8. Plasticity And Learning In Visual Neural Organization

Section 7 discussed how the function of the visual system can be dynamically modulated from moment to moment. Visual neural function shows long-term adaptive changes, in response to the inputs it receives. For instance, if the input to visual cortex has an anomalous distribution across the retina (e.g., as a result of a congenital absence of cones in the central fovea) the usual retinotopic map in V1 is distorted to match this distribution. When the balance of input from the two eyes is disturbed (e.g., when the input of one eye is reduced in a critical period during early development) the cortex adjusts to receive less input from the less active eye. The plasticity seen in these abnormal cases must also play a role in normal development: development of the normal neural organization of visual brain areas must depend on the regularities and correlations in the visual input that these areas receive.

Visual abilities show strong learning effects; almost any visual discrimination becomes strikingly more sensitive with practice. This learning can be highly specific, for example showing improvement for stimuli only at the orientation that has been practiced, suggesting that changes occur at relatively low levels of visual processing such as V1. The discussion in Sect. 6 suggests that such learning may be based on establishing highly specific connections to decision mechanisms from the neurons most sensitive to the stimulus concerned. However, while changes with learning have been demonstrated in the responses of visual cortical neurons, the basis of these changes in modified connections is still speculative.

9. The Neural Basis Of Visual Awareness

The detailed understanding of how visual information is represented in the nervous system does not answer the question: what aspect of neural activity corresponds to the conscious awareness of the subject? Many aspects of vision (for example, which eye received a monocular stimulus) are not accessible to consciousness, even though the relevant information exists within the nervous system. Is there some subset of visual neurons whose activity contributes specifically to awareness?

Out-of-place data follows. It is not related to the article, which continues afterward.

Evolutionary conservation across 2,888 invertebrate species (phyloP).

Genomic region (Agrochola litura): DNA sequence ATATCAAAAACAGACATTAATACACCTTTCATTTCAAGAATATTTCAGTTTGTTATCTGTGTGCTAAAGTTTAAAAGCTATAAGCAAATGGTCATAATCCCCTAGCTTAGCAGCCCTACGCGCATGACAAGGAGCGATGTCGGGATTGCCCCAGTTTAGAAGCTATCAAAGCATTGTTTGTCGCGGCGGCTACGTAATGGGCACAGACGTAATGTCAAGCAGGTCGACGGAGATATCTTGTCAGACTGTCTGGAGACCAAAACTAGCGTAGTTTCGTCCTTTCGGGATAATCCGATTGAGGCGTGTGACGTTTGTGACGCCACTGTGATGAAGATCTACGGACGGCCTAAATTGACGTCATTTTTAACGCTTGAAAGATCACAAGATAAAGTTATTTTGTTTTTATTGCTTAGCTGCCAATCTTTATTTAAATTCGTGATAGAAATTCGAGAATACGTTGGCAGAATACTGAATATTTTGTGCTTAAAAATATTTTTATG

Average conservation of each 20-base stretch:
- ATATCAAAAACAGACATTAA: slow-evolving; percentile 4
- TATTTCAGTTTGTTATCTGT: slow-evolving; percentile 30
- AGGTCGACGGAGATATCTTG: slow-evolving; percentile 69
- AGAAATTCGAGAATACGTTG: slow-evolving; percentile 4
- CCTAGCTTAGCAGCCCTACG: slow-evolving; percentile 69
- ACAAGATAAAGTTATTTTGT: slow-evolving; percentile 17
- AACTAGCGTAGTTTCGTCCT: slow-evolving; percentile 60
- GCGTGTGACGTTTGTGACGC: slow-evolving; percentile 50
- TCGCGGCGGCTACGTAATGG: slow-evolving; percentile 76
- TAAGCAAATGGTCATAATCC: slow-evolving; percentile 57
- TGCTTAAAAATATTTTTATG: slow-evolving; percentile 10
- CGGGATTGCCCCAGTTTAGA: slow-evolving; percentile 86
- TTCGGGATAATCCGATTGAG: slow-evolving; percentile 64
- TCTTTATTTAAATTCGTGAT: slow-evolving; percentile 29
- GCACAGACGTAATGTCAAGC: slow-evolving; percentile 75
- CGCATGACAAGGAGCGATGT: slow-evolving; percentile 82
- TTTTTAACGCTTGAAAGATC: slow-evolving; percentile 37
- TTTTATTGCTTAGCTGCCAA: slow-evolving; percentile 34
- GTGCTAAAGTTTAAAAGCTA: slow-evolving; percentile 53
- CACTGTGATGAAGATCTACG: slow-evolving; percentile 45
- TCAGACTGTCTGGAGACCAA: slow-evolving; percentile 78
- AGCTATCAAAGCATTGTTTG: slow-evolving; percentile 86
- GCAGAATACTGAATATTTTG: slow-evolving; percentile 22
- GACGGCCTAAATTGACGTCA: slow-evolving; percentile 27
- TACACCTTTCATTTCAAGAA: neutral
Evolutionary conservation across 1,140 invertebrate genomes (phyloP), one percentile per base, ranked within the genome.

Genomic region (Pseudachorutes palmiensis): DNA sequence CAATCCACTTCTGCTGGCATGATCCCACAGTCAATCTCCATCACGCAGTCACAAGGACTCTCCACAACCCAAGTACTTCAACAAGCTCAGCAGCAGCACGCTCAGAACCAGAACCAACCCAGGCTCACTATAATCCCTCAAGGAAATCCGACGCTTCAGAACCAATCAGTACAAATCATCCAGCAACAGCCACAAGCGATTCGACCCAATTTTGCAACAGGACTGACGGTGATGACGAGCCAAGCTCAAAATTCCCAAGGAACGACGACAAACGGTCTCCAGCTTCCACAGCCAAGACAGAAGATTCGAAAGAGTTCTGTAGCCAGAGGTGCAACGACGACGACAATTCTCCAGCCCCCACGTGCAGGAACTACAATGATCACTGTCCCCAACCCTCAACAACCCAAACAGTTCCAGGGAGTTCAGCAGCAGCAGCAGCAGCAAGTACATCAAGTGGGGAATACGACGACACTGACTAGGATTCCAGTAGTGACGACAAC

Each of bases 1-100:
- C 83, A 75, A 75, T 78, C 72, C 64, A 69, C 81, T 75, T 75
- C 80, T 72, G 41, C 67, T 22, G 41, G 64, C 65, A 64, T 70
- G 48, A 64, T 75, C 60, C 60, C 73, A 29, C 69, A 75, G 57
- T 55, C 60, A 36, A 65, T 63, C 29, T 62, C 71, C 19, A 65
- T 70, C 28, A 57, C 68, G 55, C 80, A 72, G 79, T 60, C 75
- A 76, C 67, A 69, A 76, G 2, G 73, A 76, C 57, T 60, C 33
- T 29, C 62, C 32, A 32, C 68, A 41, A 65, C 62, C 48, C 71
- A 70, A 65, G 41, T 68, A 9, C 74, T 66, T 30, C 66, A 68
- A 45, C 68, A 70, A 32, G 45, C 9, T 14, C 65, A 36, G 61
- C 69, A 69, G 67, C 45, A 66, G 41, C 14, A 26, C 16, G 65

Individuals with damage to V1 report that they are blind in the region of the visual field corresponding to the damage. They can sometimes make reliable responses to stimuli they do not report seeing. Thus there must be routes for visual information, probably through the superior colliculus in the midbrain, whose activity has no conscious correlate. However, it is not known whether V1 activity is itself a necessary correlate of conscious visual experience, or whether V1 simply serves as the only access route to higher processes that have such a correlate.

In binocular rivalry, discrepant patterns are presented to the two eyes, and alternate in perception. Neuronal activity can be monitored in monkeys who are also signaling which pattern is perceptually dominant. For some cortical neurons, activity fluctuates in correspondence with perceptual dominance, but for others there is no correlation. The proportion in the former group increases in going from lower to higher cortical areas (Logothetis 1998). These results suggest that awareness is not uniquely associated with particular cortical areas, but may emerge cumulatively as information is processed through the system. The true relation between brain and consciousness will remain speculative for many years, but visual processing is likely to provide the key test cases for this central problem of the human sciences.